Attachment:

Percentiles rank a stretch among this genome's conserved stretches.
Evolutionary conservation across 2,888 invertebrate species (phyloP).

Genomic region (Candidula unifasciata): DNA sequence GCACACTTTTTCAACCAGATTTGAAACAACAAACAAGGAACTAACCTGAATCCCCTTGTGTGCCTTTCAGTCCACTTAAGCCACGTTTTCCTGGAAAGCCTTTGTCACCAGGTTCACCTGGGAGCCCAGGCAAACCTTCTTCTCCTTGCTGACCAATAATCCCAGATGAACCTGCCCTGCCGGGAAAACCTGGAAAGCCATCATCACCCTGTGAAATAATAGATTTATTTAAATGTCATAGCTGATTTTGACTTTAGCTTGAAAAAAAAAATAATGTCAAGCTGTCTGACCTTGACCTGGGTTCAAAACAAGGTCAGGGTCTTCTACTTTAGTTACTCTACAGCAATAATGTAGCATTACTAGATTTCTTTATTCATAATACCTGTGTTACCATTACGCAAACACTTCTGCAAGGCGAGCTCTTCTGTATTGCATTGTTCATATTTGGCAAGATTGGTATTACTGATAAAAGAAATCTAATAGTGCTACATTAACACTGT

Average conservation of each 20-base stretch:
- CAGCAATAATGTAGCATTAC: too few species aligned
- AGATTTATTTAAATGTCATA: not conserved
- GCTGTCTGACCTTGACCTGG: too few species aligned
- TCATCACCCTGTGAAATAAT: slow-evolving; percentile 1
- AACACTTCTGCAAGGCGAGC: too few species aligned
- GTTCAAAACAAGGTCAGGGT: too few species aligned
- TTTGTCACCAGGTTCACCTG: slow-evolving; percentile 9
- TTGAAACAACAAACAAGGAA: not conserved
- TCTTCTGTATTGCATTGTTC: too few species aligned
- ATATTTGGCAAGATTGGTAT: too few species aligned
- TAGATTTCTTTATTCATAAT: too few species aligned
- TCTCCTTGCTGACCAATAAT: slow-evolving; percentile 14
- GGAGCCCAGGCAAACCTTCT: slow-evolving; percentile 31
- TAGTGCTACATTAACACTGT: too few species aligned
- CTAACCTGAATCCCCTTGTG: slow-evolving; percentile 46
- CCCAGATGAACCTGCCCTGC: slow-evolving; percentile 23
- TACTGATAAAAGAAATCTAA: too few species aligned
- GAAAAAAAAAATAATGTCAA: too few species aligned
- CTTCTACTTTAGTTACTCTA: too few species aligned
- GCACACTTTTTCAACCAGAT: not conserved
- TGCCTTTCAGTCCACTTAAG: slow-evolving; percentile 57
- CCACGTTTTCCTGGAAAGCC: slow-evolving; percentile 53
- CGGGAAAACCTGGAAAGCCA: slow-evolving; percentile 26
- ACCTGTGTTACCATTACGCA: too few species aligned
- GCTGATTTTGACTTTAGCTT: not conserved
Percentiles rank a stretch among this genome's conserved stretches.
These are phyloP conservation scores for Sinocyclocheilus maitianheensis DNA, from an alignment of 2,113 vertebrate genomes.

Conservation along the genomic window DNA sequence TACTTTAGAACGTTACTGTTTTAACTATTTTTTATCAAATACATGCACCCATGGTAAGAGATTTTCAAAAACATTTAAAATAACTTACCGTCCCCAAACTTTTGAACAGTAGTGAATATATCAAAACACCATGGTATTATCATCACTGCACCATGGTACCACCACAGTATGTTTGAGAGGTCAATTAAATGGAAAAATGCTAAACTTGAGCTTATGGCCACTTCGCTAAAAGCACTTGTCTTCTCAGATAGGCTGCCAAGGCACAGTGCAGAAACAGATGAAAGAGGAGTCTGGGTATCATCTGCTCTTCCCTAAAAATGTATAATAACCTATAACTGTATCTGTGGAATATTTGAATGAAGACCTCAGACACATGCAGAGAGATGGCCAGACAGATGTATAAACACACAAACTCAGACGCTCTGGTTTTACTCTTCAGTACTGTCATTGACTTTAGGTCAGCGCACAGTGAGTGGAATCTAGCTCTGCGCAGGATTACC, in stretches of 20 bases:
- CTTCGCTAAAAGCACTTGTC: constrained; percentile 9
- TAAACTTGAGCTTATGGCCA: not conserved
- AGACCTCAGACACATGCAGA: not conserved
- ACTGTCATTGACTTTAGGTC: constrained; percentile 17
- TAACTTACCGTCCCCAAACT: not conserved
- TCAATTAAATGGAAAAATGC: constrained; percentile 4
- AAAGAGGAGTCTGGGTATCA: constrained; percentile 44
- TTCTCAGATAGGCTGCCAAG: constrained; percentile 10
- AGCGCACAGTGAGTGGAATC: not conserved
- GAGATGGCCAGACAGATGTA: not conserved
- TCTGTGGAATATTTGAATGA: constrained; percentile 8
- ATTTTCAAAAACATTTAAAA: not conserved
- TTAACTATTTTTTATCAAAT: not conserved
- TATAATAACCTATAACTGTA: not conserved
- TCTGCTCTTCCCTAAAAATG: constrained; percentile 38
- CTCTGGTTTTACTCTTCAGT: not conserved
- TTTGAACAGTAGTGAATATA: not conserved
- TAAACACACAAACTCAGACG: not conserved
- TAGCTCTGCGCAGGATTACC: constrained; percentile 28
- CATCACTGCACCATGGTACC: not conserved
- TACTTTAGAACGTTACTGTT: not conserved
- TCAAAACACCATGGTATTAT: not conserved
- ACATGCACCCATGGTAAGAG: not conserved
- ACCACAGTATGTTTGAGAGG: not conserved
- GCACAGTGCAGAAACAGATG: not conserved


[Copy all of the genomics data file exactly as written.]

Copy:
Percentiles rank a stretch among this genome's conserved stretches.
Evolutionary conservation across 2,888 invertebrate species (phyloP).

Genomic region (Candidula unifasciata): DNA sequence GCACACTTTTTCAACCAGATTTGAAACAACAAACAAGGAACTAACCTGAATCCCCTTGTGTGCCTTTCAGTCCACTTAAGCCACGTTTTCCTGGAAAGCCTTTGTCACCAGGTTCACCTGGGAGCCCAGGCAAACCTTCTTCTCCTTGCTGACCAATAATCCCAGATGAACCTGCCCTGCCGGGAAAACCTGGAAAGCCATCATCACCCTGTGAAATAATAGATTTATTTAAATGTCATAGCTGATTTTGACTTTAGCTTGAAAAAAAAAATAATGTCAAGCTGTCTGACCTTGACCTGGGTTCAAAACAAGGTCAGGGTCTTCTACTTTAGTTACTCTACAGCAATAATGTAGCATTACTAGATTTCTTTATTCATAATACCTGTGTTACCATTACGCAAACACTTCTGCAAGGCGAGCTCTTCTGTATTGCATTGTTCATATTTGGCAAGATTGGTATTACTGATAAAAGAAATCTAATAGTGCTACATTAACACTGT

Average conservation of each 20-base stretch:
- CAGCAATAATGTAGCATTAC: too few species aligned
- AGATTTATTTAAATGTCATA: not conserved
- GCTGTCTGACCTTGACCTGG: too few species aligned
- TCATCACCCTGTGAAATAAT: slow-evolving; percentile 1
- AACACTTCTGCAAGGCGAGC: too few species aligned
- GTTCAAAACAAGGTCAGGGT: too few species aligned
- TTTGTCACCAGGTTCACCTG: slow-evolving; percentile 9
- TTGAAACAACAAACAAGGAA: not conserved
- TCTTCTGTATTGCATTGTTC: too few species aligned
- ATATTTGGCAAGATTGGTAT: too few species aligned
- TAGATTTCTTTATTCATAAT: too few species aligned
- TCTCCTTGCTGACCAATAAT: slow-evolving; percentile 14
- GGAGCCCAGGCAAACCTTCT: slow-evolving; percentile 31
- TAGTGCTACATTAACACTGT: too few species aligned
- CTAACCTGAATCCCCTTGTG: slow-evolving; percentile 46
- CCCAGATGAACCTGCCCTGC: slow-evolving; percentile 23
- TACTGATAAAAGAAATCTAA: too few species aligned
- GAAAAAAAAAATAATGTCAA: too few species aligned
- CTTCTACTTTAGTTACTCTA: too few species aligned
- GCACACTTTTTCAACCAGAT: not conserved
- TGCCTTTCAGTCCACTTAAG: slow-evolving; percentile 57
- CCACGTTTTCCTGGAAAGCC: slow-evolving; percentile 53
- CGGGAAAACCTGGAAAGCCA: slow-evolving; percentile 26
- ACCTGTGTTACCATTACGCA: too few species aligned
- GCTGATTTTGACTTTAGCTT: not conserved
Percentiles rank a stretch among this genome's conserved stretches.
These are phyloP conservation scores for Sinocyclocheilus maitianheensis DNA, from an alignment of 2,113 vertebrate genomes.

Conservation along the genomic window DNA sequence TACTTTAGAACGTTACTGTTTTAACTATTTTTTATCAAATACATGCACCCATGGTAAGAGATTTTCAAAAACATTTAAAATAACTTACCGTCCCCAAACTTTTGAACAGTAGTGAATATATCAAAACACCATGGTATTATCATCACTGCACCATGGTACCACCACAGTATGTTTGAGAGGTCAATTAAATGGAAAAATGCTAAACTTGAGCTTATGGCCACTTCGCTAAAAGCACTTGTCTTCTCAGATAGGCTGCCAAGGCACAGTGCAGAAACAGATGAAAGAGGAGTCTGGGTATCATCTGCTCTTCCCTAAAAATGTATAATAACCTATAACTGTATCTGTGGAATATTTGAATGAAGACCTCAGACACATGCAGAGAGATGGCCAGACAGATGTATAAACACACAAACTCAGACGCTCTGGTTTTACTCTTCAGTACTGTCATTGACTTTAGGTCAGCGCACAGTGAGTGGAATCTAGCTCTGCGCAGGATTACC, in stretches of 20 bases:
- CTTCGCTAAAAGCACTTGTC: constrained; percentile 9
- TAAACTTGAGCTTATGGCCA: not conserved
- AGACCTCAGACACATGCAGA: not conserved
- ACTGTCATTGACTTTAGGTC: constrained; percentile 17
- TAACTTACCGTCCCCAAACT: not conserved
- TCAATTAAATGGAAAAATGC: constrained; percentile 4
- AAAGAGGAGTCTGGGTATCA: constrained; percentile 44
- TTCTCAGATAGGCTGCCAAG: constrained; percentile 10
- AGCGCACAGTGAGTGGAATC: not conserved
- GAGATGGCCAGACAGATGTA: not conserved
- TCTGTGGAATATTTGAATGA: constrained; percentile 8
- ATTTTCAAAAACATTTAAAA: not conserved
- TTAACTATTTTTTATCAAAT: not conserved
- TATAATAACCTATAACTGTA: not conserved
- TCTGCTCTTCCCTAAAAATG: constrained; percentile 38
- CTCTGGTTTTACTCTTCAGT: not conserved
- TTTGAACAGTAGTGAATATA: not conserved
- TAAACACACAAACTCAGACG: not conserved
- TAGCTCTGCGCAGGATTACC: constrained; percentile 28
- CATCACTGCACCATGGTACC: not conserved
- TACTTTAGAACGTTACTGTT: not conserved
- TCAAAACACCATGGTATTAT: not conserved
- ACATGCACCCATGGTAAGAG: not conserved
- ACCACAGTATGTTTGAGAGG: not conserved
- GCACAGTGCAGAAACAGATG: not conserved